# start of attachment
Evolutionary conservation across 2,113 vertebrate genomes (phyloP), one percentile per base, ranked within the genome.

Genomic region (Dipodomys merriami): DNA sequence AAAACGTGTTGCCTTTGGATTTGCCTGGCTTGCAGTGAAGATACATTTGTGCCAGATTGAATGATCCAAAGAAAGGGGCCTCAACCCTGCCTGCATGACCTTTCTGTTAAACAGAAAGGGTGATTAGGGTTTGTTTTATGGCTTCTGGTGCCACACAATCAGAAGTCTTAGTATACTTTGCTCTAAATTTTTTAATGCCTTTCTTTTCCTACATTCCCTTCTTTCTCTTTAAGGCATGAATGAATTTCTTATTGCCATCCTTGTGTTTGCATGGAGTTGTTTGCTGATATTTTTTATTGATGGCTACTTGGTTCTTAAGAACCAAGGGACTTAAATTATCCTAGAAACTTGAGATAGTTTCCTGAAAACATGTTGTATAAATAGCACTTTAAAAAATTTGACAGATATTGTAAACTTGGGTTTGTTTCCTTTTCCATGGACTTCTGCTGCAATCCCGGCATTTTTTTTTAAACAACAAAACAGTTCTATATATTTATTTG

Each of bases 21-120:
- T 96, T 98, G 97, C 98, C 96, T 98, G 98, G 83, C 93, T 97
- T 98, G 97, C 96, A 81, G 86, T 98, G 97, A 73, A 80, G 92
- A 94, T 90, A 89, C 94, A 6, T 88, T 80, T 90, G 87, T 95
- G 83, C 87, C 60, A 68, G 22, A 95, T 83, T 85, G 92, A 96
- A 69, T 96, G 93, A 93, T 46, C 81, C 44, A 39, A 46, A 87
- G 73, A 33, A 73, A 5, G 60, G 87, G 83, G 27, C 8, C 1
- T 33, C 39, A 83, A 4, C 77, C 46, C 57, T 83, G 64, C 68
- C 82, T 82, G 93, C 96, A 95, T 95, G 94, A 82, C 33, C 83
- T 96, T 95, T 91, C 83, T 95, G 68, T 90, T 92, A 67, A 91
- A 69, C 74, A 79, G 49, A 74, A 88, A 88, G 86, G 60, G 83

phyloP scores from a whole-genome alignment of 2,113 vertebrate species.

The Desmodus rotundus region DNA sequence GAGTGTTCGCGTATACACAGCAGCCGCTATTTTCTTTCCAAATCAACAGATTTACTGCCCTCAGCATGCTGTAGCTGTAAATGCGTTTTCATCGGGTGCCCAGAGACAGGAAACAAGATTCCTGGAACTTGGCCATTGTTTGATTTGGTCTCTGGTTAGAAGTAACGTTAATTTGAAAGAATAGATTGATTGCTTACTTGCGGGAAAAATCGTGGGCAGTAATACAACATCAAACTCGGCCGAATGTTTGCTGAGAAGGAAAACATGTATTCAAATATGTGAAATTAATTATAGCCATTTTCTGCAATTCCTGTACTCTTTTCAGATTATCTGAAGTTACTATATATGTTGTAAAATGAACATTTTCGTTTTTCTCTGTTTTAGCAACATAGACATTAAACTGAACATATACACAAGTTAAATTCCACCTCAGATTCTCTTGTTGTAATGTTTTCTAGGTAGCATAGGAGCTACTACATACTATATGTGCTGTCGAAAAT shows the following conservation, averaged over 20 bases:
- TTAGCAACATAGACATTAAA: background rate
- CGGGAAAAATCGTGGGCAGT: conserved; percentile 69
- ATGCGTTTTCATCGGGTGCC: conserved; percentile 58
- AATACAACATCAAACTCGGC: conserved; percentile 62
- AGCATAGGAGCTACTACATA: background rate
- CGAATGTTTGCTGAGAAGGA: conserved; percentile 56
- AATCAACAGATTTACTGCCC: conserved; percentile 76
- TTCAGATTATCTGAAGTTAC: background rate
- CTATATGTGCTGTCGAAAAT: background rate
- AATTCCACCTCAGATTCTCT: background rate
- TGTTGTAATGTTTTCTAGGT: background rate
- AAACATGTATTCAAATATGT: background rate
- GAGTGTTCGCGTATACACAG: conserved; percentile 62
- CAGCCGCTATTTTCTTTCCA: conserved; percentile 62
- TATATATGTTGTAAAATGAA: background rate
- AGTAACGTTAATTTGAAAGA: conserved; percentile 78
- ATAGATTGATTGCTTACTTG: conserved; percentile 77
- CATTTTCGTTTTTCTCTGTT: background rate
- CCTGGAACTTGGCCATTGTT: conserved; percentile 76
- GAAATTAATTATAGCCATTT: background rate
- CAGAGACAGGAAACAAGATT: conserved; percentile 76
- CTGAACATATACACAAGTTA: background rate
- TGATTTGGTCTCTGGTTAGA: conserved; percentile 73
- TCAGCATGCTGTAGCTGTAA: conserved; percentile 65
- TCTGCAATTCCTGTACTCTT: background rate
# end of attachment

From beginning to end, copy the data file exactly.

Evolutionary conservation across 2,113 vertebrate genomes (phyloP), one percentile per base, ranked within the genome.

Genomic region (Dipodomys merriami): DNA sequence AAAACGTGTTGCCTTTGGATTTGCCTGGCTTGCAGTGAAGATACATTTGTGCCAGATTGAATGATCCAAAGAAAGGGGCCTCAACCCTGCCTGCATGACCTTTCTGTTAAACAGAAAGGGTGATTAGGGTTTGTTTTATGGCTTCTGGTGCCACACAATCAGAAGTCTTAGTATACTTTGCTCTAAATTTTTTAATGCCTTTCTTTTCCTACATTCCCTTCTTTCTCTTTAAGGCATGAATGAATTTCTTATTGCCATCCTTGTGTTTGCATGGAGTTGTTTGCTGATATTTTTTATTGATGGCTACTTGGTTCTTAAGAACCAAGGGACTTAAATTATCCTAGAAACTTGAGATAGTTTCCTGAAAACATGTTGTATAAATAGCACTTTAAAAAATTTGACAGATATTGTAAACTTGGGTTTGTTTCCTTTTCCATGGACTTCTGCTGCAATCCCGGCATTTTTTTTTAAACAACAAAACAGTTCTATATATTTATTTG

Each of bases 21-120:
- T 96, T 98, G 97, C 98, C 96, T 98, G 98, G 83, C 93, T 97
- T 98, G 97, C 96, A 81, G 86, T 98, G 97, A 73, A 80, G 92
- A 94, T 90, A 89, C 94, A 6, T 88, T 80, T 90, G 87, T 95
- G 83, C 87, C 60, A 68, G 22, A 95, T 83, T 85, G 92, A 96
- A 69, T 96, G 93, A 93, T 46, C 81, C 44, A 39, A 46, A 87
- G 73, A 33, A 73, A 5, G 60, G 87, G 83, G 27, C 8, C 1
- T 33, C 39, A 83, A 4, C 77, C 46, C 57, T 83, G 64, C 68
- C 82, T 82, G 93, C 96, A 95, T 95, G 94, A 82, C 33, C 83
- T 96, T 95, T 91, C 83, T 95, G 68, T 90, T 92, A 67, A 91
- A 69, C 74, A 79, G 49, A 74, A 88, A 88, G 86, G 60, G 83

phyloP scores from a whole-genome alignment of 2,113 vertebrate species.

The Desmodus rotundus region DNA sequence GAGTGTTCGCGTATACACAGCAGCCGCTATTTTCTTTCCAAATCAACAGATTTACTGCCCTCAGCATGCTGTAGCTGTAAATGCGTTTTCATCGGGTGCCCAGAGACAGGAAACAAGATTCCTGGAACTTGGCCATTGTTTGATTTGGTCTCTGGTTAGAAGTAACGTTAATTTGAAAGAATAGATTGATTGCTTACTTGCGGGAAAAATCGTGGGCAGTAATACAACATCAAACTCGGCCGAATGTTTGCTGAGAAGGAAAACATGTATTCAAATATGTGAAATTAATTATAGCCATTTTCTGCAATTCCTGTACTCTTTTCAGATTATCTGAAGTTACTATATATGTTGTAAAATGAACATTTTCGTTTTTCTCTGTTTTAGCAACATAGACATTAAACTGAACATATACACAAGTTAAATTCCACCTCAGATTCTCTTGTTGTAATGTTTTCTAGGTAGCATAGGAGCTACTACATACTATATGTGCTGTCGAAAAT shows the following conservation, averaged over 20 bases:
- TTAGCAACATAGACATTAAA: background rate
- CGGGAAAAATCGTGGGCAGT: conserved; percentile 69
- ATGCGTTTTCATCGGGTGCC: conserved; percentile 58
- AATACAACATCAAACTCGGC: conserved; percentile 62
- AGCATAGGAGCTACTACATA: background rate
- CGAATGTTTGCTGAGAAGGA: conserved; percentile 56
- AATCAACAGATTTACTGCCC: conserved; percentile 76
- TTCAGATTATCTGAAGTTAC: background rate
- CTATATGTGCTGTCGAAAAT: background rate
- AATTCCACCTCAGATTCTCT: background rate
- TGTTGTAATGTTTTCTAGGT: background rate
- AAACATGTATTCAAATATGT: background rate
- GAGTGTTCGCGTATACACAG: conserved; percentile 62
- CAGCCGCTATTTTCTTTCCA: conserved; percentile 62
- TATATATGTTGTAAAATGAA: background rate
- AGTAACGTTAATTTGAAAGA: conserved; percentile 78
- ATAGATTGATTGCTTACTTG: conserved; percentile 77
- CATTTTCGTTTTTCTCTGTT: background rate
- CCTGGAACTTGGCCATTGTT: conserved; percentile 76
- GAAATTAATTATAGCCATTT: background rate
- CAGAGACAGGAAACAAGATT: conserved; percentile 76
- CTGAACATATACACAAGTTA: background rate
- TGATTTGGTCTCTGGTTAGA: conserved; percentile 73
- TCAGCATGCTGTAGCTGTAA: conserved; percentile 65
- TCTGCAATTCCTGTACTCTT: background rate